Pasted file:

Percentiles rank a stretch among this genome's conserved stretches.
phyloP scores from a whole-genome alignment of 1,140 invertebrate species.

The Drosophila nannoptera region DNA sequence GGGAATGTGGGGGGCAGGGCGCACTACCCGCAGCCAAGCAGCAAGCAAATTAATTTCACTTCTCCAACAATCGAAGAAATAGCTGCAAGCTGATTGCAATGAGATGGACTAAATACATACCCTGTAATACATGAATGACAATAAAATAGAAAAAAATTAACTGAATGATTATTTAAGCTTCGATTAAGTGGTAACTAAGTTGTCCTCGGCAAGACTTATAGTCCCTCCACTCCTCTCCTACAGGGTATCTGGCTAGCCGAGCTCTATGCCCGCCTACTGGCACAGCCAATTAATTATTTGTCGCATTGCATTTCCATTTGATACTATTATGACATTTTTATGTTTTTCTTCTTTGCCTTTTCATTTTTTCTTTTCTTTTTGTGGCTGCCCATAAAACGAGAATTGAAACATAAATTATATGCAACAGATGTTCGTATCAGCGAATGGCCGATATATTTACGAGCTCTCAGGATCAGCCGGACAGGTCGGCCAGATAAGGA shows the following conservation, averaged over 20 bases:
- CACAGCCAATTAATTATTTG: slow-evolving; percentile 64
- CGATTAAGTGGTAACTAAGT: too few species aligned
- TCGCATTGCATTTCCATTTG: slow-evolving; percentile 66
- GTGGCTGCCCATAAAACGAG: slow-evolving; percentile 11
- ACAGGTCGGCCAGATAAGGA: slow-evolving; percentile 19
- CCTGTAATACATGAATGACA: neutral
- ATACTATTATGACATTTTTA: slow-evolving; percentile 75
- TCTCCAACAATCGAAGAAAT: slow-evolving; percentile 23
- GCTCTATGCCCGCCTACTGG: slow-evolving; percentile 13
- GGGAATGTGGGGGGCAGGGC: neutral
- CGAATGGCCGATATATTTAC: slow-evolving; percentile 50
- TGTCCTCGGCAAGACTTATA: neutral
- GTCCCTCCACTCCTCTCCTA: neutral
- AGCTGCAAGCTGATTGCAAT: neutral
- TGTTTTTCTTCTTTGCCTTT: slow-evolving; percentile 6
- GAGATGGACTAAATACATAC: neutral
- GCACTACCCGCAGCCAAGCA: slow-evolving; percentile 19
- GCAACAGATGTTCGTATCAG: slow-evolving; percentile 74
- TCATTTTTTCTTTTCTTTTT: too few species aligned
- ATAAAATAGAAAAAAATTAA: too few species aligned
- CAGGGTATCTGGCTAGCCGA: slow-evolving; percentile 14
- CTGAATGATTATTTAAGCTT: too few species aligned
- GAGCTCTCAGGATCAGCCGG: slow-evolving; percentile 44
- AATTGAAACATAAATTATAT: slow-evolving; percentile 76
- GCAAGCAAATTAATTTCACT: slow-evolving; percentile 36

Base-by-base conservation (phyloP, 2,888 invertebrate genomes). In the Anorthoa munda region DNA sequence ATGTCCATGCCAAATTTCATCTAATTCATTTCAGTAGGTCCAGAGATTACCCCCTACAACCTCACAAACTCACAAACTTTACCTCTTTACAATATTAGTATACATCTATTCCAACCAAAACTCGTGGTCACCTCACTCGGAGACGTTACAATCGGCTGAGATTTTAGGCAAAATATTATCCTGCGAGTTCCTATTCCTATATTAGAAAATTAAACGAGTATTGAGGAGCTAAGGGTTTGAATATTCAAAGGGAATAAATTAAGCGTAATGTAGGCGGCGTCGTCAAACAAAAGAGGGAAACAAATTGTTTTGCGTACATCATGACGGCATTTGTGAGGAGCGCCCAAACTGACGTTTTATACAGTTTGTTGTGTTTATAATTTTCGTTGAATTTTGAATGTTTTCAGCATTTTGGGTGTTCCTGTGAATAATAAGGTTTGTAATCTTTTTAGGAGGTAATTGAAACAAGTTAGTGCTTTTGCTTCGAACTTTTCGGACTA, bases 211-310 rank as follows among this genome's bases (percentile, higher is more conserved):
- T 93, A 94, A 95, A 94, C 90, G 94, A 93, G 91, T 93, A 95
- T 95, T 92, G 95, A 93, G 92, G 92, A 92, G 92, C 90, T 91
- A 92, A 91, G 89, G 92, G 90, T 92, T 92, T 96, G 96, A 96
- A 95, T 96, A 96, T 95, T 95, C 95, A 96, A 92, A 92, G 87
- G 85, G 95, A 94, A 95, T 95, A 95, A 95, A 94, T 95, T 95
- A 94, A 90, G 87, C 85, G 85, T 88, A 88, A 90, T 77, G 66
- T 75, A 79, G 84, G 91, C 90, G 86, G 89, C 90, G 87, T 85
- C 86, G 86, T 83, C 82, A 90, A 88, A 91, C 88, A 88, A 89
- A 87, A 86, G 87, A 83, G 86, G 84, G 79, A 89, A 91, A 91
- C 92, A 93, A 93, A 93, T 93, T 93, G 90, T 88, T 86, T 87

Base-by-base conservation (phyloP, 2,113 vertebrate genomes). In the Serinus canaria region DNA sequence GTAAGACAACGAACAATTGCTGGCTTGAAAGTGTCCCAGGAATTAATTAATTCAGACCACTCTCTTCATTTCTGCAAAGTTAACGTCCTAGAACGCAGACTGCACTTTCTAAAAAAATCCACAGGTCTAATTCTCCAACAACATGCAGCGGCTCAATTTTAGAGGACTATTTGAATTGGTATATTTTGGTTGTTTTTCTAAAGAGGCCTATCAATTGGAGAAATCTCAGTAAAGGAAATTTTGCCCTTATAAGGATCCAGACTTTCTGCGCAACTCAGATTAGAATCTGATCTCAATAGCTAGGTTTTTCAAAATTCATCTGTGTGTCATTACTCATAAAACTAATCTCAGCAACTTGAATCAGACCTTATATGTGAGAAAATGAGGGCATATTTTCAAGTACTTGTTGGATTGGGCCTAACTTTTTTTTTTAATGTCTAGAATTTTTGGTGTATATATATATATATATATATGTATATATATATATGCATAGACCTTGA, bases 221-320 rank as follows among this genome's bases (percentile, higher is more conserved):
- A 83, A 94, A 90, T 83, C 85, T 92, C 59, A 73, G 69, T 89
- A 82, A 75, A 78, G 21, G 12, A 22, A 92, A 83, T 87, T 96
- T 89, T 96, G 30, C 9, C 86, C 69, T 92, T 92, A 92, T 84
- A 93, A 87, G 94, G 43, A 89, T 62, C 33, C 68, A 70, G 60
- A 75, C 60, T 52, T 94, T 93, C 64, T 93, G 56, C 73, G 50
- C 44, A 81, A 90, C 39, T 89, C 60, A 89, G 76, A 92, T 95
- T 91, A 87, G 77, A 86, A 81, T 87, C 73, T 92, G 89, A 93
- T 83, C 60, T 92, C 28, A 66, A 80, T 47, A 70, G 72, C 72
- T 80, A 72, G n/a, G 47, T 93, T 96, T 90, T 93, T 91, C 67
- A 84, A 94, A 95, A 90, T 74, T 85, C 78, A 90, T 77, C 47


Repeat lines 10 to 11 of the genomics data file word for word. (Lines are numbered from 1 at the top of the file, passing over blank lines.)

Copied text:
- ATACTATTATGACATTTTTA: slow-evolving; percentile 75
- TCTCCAACAATCGAAGAAAT: slow-evolving; percentile 23